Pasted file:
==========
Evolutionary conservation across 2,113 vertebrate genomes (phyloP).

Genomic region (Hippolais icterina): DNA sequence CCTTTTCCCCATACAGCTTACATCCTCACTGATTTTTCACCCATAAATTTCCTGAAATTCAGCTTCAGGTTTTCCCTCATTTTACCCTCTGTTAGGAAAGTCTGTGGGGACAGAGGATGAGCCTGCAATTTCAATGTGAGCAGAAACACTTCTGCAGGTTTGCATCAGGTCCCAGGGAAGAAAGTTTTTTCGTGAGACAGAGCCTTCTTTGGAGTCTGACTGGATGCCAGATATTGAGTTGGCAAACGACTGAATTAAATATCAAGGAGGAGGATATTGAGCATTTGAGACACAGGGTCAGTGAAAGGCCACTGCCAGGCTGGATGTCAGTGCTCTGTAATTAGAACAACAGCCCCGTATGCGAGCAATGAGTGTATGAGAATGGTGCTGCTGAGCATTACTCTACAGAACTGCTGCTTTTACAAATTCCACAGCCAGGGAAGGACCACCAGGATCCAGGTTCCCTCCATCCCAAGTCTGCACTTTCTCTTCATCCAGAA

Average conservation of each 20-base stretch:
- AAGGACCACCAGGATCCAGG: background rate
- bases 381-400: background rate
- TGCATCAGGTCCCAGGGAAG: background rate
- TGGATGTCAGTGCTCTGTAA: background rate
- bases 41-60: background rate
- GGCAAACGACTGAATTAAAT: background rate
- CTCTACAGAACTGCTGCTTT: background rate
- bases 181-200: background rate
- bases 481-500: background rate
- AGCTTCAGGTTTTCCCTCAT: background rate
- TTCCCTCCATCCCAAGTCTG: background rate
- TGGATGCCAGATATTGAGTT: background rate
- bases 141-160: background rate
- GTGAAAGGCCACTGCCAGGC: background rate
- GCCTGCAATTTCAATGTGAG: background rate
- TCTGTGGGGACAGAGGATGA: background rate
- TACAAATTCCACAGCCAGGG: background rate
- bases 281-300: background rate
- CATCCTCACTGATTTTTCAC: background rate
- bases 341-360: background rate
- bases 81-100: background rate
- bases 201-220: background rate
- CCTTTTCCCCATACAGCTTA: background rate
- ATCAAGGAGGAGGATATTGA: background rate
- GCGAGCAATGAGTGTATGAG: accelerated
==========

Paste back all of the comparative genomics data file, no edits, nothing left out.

Evolutionary conservation across 2,113 vertebrate genomes (phyloP).

Genomic region (Hippolais icterina): DNA sequence CCTTTTCCCCATACAGCTTACATCCTCACTGATTTTTCACCCATAAATTTCCTGAAATTCAGCTTCAGGTTTTCCCTCATTTTACCCTCTGTTAGGAAAGTCTGTGGGGACAGAGGATGAGCCTGCAATTTCAATGTGAGCAGAAACACTTCTGCAGGTTTGCATCAGGTCCCAGGGAAGAAAGTTTTTTCGTGAGACAGAGCCTTCTTTGGAGTCTGACTGGATGCCAGATATTGAGTTGGCAAACGACTGAATTAAATATCAAGGAGGAGGATATTGAGCATTTGAGACACAGGGTCAGTGAAAGGCCACTGCCAGGCTGGATGTCAGTGCTCTGTAATTAGAACAACAGCCCCGTATGCGAGCAATGAGTGTATGAGAATGGTGCTGCTGAGCATTACTCTACAGAACTGCTGCTTTTACAAATTCCACAGCCAGGGAAGGACCACCAGGATCCAGGTTCCCTCCATCCCAAGTCTGCACTTTCTCTTCATCCAGAA

Average conservation of each 20-base stretch:
- AAGGACCACCAGGATCCAGG: background rate
- bases 381-400: background rate
- TGCATCAGGTCCCAGGGAAG: background rate
- TGGATGTCAGTGCTCTGTAA: background rate
- bases 41-60: background rate
- GGCAAACGACTGAATTAAAT: background rate
- CTCTACAGAACTGCTGCTTT: background rate
- bases 181-200: background rate
- bases 481-500: background rate
- AGCTTCAGGTTTTCCCTCAT: background rate
- TTCCCTCCATCCCAAGTCTG: background rate
- TGGATGCCAGATATTGAGTT: background rate
- bases 141-160: background rate
- GTGAAAGGCCACTGCCAGGC: background rate
- GCCTGCAATTTCAATGTGAG: background rate
- TCTGTGGGGACAGAGGATGA: background rate
- TACAAATTCCACAGCCAGGG: background rate
- bases 281-300: background rate
- CATCCTCACTGATTTTTCAC: background rate
- bases 341-360: background rate
- bases 81-100: background rate
- bases 201-220: background rate
- CCTTTTCCCCATACAGCTTA: background rate
- ATCAAGGAGGAGGATATTGA: background rate
- GCGAGCAATGAGTGTATGAG: accelerated